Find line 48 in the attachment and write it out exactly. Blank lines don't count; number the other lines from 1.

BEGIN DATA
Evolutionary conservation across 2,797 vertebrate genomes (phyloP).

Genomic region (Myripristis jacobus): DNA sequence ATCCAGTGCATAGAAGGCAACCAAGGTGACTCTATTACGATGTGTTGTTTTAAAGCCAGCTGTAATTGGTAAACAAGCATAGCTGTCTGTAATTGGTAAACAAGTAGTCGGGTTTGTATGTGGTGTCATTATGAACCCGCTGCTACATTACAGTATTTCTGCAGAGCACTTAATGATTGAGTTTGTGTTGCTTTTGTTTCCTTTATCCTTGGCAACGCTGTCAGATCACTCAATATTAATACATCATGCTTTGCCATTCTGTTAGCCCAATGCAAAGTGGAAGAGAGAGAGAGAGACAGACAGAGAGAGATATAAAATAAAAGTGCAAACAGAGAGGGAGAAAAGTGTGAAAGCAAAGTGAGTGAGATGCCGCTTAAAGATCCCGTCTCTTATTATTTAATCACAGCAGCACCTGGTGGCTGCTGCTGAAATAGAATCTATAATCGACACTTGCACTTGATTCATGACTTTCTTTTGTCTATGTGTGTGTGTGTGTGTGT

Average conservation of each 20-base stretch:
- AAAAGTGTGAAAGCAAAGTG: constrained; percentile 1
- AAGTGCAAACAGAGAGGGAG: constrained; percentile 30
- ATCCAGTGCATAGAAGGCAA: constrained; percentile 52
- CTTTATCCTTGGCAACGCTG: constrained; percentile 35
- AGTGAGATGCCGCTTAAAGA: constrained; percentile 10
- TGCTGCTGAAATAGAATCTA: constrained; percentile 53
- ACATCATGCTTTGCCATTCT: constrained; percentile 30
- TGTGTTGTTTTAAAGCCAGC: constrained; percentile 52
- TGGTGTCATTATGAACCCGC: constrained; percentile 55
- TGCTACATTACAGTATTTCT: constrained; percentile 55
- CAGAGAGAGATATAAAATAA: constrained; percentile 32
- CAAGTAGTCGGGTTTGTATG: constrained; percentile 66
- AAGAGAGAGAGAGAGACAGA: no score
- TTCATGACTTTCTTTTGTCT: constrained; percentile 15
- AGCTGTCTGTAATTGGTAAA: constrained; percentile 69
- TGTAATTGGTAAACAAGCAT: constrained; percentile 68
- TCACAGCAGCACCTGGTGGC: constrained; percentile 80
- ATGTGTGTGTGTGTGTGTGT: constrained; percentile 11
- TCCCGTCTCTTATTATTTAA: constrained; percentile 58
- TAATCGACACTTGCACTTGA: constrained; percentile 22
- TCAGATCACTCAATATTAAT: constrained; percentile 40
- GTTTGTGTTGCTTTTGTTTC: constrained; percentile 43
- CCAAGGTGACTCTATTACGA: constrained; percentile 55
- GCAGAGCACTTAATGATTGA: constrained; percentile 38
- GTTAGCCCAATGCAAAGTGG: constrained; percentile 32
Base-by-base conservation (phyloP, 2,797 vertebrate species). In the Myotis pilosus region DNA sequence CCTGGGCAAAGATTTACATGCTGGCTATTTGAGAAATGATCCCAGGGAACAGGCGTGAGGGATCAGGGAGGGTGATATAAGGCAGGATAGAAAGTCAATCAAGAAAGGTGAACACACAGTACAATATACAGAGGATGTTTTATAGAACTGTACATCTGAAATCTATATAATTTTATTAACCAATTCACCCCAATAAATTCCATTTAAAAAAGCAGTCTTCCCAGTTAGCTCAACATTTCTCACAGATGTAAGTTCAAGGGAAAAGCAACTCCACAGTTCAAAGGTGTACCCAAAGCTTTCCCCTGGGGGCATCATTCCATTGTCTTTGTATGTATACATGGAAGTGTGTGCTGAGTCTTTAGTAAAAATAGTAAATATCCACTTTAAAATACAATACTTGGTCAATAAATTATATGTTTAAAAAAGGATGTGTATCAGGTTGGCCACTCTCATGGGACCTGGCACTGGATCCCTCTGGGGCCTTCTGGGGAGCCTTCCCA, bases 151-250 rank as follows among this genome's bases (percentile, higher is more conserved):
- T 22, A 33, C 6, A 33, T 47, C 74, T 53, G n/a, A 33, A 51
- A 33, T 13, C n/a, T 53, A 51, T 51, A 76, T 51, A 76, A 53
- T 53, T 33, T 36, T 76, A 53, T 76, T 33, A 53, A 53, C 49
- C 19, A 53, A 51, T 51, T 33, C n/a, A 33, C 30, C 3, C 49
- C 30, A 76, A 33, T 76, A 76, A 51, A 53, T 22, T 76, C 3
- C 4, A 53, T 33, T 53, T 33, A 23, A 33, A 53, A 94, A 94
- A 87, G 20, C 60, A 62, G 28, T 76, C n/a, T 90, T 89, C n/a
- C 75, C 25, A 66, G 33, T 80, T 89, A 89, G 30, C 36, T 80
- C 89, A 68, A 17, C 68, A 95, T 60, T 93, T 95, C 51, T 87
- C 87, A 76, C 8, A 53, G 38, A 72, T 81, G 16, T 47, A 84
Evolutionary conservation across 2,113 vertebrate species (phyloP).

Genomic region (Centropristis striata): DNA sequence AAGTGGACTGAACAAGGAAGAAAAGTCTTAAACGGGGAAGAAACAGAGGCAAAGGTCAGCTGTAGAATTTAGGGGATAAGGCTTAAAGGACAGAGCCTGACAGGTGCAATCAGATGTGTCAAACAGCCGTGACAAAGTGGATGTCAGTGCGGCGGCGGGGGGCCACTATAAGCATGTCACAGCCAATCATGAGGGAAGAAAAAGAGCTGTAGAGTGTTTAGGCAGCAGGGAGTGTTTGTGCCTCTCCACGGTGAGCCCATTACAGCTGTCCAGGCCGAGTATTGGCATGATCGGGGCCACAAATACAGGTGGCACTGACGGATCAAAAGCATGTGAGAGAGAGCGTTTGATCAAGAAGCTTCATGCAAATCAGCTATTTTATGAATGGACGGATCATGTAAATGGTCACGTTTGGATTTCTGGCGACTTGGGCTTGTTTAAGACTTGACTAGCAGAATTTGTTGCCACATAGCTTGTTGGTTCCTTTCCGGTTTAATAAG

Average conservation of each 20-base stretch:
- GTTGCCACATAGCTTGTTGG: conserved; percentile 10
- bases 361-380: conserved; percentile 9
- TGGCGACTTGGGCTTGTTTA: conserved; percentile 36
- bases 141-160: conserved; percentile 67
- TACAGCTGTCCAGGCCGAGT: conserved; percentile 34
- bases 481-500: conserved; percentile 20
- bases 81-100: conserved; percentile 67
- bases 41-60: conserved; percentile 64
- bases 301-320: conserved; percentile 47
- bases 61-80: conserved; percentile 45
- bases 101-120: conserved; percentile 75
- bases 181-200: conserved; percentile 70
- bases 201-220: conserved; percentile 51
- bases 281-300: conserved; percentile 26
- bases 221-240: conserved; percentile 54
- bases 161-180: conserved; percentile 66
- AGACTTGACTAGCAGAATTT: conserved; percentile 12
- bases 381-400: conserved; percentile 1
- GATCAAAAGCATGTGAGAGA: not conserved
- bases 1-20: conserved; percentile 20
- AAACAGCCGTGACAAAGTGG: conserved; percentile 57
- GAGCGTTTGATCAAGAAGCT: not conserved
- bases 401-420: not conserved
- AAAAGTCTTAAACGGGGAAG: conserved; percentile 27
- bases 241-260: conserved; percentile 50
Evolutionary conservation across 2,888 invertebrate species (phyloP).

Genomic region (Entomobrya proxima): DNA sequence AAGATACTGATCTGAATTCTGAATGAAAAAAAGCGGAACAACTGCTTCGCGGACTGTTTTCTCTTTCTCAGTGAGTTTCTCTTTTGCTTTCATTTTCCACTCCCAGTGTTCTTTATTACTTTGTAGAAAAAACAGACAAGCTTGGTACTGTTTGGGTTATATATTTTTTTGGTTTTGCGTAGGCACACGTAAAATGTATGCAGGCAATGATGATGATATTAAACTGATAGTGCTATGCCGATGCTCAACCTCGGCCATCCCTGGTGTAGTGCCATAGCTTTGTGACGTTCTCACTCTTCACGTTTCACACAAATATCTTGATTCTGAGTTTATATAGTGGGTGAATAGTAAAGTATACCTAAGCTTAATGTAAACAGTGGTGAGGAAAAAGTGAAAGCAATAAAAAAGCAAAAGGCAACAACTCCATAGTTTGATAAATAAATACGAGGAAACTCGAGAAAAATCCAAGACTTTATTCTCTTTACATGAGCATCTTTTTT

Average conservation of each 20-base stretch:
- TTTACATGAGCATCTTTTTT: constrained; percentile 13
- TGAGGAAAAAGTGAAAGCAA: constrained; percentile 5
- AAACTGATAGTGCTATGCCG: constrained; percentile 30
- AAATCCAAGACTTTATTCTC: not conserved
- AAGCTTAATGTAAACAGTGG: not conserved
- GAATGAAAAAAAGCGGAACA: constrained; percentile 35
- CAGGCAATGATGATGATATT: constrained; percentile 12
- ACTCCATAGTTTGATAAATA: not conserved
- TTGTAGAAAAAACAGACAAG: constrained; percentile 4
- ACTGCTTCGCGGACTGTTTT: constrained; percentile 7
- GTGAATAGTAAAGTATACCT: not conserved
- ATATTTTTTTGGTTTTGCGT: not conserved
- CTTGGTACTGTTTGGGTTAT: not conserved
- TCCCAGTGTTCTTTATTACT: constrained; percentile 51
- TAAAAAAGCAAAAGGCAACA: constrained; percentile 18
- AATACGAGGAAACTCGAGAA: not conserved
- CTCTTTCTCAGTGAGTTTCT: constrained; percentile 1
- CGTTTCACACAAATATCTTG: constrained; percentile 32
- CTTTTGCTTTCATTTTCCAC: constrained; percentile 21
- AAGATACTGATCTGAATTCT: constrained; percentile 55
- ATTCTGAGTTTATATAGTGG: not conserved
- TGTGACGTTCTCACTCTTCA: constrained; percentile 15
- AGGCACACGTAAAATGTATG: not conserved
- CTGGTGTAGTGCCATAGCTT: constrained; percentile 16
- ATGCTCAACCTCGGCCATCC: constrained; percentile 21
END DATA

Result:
- bases 481-500: conserved; percentile 20